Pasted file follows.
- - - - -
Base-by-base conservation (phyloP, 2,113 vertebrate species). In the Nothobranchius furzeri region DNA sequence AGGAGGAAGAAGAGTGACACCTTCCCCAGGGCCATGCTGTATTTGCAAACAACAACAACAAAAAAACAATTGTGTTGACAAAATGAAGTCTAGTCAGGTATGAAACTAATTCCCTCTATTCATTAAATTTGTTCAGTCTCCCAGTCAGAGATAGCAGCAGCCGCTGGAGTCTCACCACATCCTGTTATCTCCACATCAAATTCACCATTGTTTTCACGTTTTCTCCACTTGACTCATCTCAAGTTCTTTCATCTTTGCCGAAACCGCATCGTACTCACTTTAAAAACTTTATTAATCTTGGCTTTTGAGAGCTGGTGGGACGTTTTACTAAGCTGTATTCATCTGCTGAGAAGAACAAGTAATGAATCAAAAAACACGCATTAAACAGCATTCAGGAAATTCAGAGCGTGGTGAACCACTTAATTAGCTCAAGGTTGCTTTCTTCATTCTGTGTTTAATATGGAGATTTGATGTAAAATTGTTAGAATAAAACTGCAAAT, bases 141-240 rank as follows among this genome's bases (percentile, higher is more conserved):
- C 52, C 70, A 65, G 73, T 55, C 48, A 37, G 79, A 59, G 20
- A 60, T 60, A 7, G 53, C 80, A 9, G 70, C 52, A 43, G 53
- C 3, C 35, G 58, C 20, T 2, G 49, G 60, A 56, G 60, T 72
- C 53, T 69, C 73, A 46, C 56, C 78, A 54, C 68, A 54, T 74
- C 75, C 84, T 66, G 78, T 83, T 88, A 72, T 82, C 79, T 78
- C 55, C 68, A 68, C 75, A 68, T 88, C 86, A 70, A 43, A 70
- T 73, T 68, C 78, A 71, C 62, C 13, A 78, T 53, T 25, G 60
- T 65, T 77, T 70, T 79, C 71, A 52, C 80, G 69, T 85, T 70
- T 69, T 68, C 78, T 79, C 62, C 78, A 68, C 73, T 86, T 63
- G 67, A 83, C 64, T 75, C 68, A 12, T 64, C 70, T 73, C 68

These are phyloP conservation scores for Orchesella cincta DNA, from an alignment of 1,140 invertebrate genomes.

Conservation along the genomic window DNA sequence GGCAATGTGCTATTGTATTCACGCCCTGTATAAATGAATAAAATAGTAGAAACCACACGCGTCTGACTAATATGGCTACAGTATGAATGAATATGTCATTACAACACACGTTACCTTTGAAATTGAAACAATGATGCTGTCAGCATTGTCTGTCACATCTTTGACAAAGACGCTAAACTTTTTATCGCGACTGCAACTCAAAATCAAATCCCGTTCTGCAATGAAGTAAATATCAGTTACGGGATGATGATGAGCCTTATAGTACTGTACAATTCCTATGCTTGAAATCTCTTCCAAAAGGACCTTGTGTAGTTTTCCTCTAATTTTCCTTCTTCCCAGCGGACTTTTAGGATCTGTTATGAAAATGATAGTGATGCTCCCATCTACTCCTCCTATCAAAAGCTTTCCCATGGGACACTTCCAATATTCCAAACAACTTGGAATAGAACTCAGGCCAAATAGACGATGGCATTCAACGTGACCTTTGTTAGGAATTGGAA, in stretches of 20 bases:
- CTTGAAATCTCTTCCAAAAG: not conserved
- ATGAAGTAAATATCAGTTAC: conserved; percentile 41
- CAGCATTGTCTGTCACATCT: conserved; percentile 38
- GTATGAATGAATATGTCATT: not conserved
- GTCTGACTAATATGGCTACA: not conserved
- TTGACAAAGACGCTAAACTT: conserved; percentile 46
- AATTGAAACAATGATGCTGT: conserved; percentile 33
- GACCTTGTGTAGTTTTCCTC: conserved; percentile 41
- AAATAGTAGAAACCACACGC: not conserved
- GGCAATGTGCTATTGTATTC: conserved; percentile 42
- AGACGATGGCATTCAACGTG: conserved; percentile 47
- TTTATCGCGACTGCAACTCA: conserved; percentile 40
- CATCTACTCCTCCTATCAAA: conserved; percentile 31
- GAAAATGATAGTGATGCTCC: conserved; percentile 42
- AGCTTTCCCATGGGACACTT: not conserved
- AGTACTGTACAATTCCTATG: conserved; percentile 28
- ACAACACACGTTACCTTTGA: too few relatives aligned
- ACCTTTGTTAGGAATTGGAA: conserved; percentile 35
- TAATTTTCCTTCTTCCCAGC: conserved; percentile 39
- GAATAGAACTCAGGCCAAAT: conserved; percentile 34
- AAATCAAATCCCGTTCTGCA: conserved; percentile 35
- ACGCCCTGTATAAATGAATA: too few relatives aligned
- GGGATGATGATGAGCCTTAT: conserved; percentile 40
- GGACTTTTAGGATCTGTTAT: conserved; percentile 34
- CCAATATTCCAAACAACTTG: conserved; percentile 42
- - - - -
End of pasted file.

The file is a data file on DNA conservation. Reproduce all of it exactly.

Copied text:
Base-by-base conservation (phyloP, 2,113 vertebrate species). In the Nothobranchius furzeri region DNA sequence AGGAGGAAGAAGAGTGACACCTTCCCCAGGGCCATGCTGTATTTGCAAACAACAACAACAAAAAAACAATTGTGTTGACAAAATGAAGTCTAGTCAGGTATGAAACTAATTCCCTCTATTCATTAAATTTGTTCAGTCTCCCAGTCAGAGATAGCAGCAGCCGCTGGAGTCTCACCACATCCTGTTATCTCCACATCAAATTCACCATTGTTTTCACGTTTTCTCCACTTGACTCATCTCAAGTTCTTTCATCTTTGCCGAAACCGCATCGTACTCACTTTAAAAACTTTATTAATCTTGGCTTTTGAGAGCTGGTGGGACGTTTTACTAAGCTGTATTCATCTGCTGAGAAGAACAAGTAATGAATCAAAAAACACGCATTAAACAGCATTCAGGAAATTCAGAGCGTGGTGAACCACTTAATTAGCTCAAGGTTGCTTTCTTCATTCTGTGTTTAATATGGAGATTTGATGTAAAATTGTTAGAATAAAACTGCAAAT, bases 141-240 rank as follows among this genome's bases (percentile, higher is more conserved):
- C 52, C 70, A 65, G 73, T 55, C 48, A 37, G 79, A 59, G 20
- A 60, T 60, A 7, G 53, C 80, A 9, G 70, C 52, A 43, G 53
- C 3, C 35, G 58, C 20, T 2, G 49, G 60, A 56, G 60, T 72
- C 53, T 69, C 73, A 46, C 56, C 78, A 54, C 68, A 54, T 74
- C 75, C 84, T 66, G 78, T 83, T 88, A 72, T 82, C 79, T 78
- C 55, C 68, A 68, C 75, A 68, T 88, C 86, A 70, A 43, A 70
- T 73, T 68, C 78, A 71, C 62, C 13, A 78, T 53, T 25, G 60
- T 65, T 77, T 70, T 79, C 71, A 52, C 80, G 69, T 85, T 70
- T 69, T 68, C 78, T 79, C 62, C 78, A 68, C 73, T 86, T 63
- G 67, A 83, C 64, T 75, C 68, A 12, T 64, C 70, T 73, C 68

These are phyloP conservation scores for Orchesella cincta DNA, from an alignment of 1,140 invertebrate genomes.

Conservation along the genomic window DNA sequence GGCAATGTGCTATTGTATTCACGCCCTGTATAAATGAATAAAATAGTAGAAACCACACGCGTCTGACTAATATGGCTACAGTATGAATGAATATGTCATTACAACACACGTTACCTTTGAAATTGAAACAATGATGCTGTCAGCATTGTCTGTCACATCTTTGACAAAGACGCTAAACTTTTTATCGCGACTGCAACTCAAAATCAAATCCCGTTCTGCAATGAAGTAAATATCAGTTACGGGATGATGATGAGCCTTATAGTACTGTACAATTCCTATGCTTGAAATCTCTTCCAAAAGGACCTTGTGTAGTTTTCCTCTAATTTTCCTTCTTCCCAGCGGACTTTTAGGATCTGTTATGAAAATGATAGTGATGCTCCCATCTACTCCTCCTATCAAAAGCTTTCCCATGGGACACTTCCAATATTCCAAACAACTTGGAATAGAACTCAGGCCAAATAGACGATGGCATTCAACGTGACCTTTGTTAGGAATTGGAA, in stretches of 20 bases:
- CTTGAAATCTCTTCCAAAAG: not conserved
- ATGAAGTAAATATCAGTTAC: conserved; percentile 41
- CAGCATTGTCTGTCACATCT: conserved; percentile 38
- GTATGAATGAATATGTCATT: not conserved
- GTCTGACTAATATGGCTACA: not conserved
- TTGACAAAGACGCTAAACTT: conserved; percentile 46
- AATTGAAACAATGATGCTGT: conserved; percentile 33
- GACCTTGTGTAGTTTTCCTC: conserved; percentile 41
- AAATAGTAGAAACCACACGC: not conserved
- GGCAATGTGCTATTGTATTC: conserved; percentile 42
- AGACGATGGCATTCAACGTG: conserved; percentile 47
- TTTATCGCGACTGCAACTCA: conserved; percentile 40
- CATCTACTCCTCCTATCAAA: conserved; percentile 31
- GAAAATGATAGTGATGCTCC: conserved; percentile 42
- AGCTTTCCCATGGGACACTT: not conserved
- AGTACTGTACAATTCCTATG: conserved; percentile 28
- ACAACACACGTTACCTTTGA: too few relatives aligned
- ACCTTTGTTAGGAATTGGAA: conserved; percentile 35
- TAATTTTCCTTCTTCCCAGC: conserved; percentile 39
- GAATAGAACTCAGGCCAAAT: conserved; percentile 34
- AAATCAAATCCCGTTCTGCA: conserved; percentile 35
- ACGCCCTGTATAAATGAATA: too few relatives aligned
- GGGATGATGATGAGCCTTAT: conserved; percentile 40
- GGACTTTTAGGATCTGTTAT: conserved; percentile 34
- CCAATATTCCAAACAACTTG: conserved; percentile 42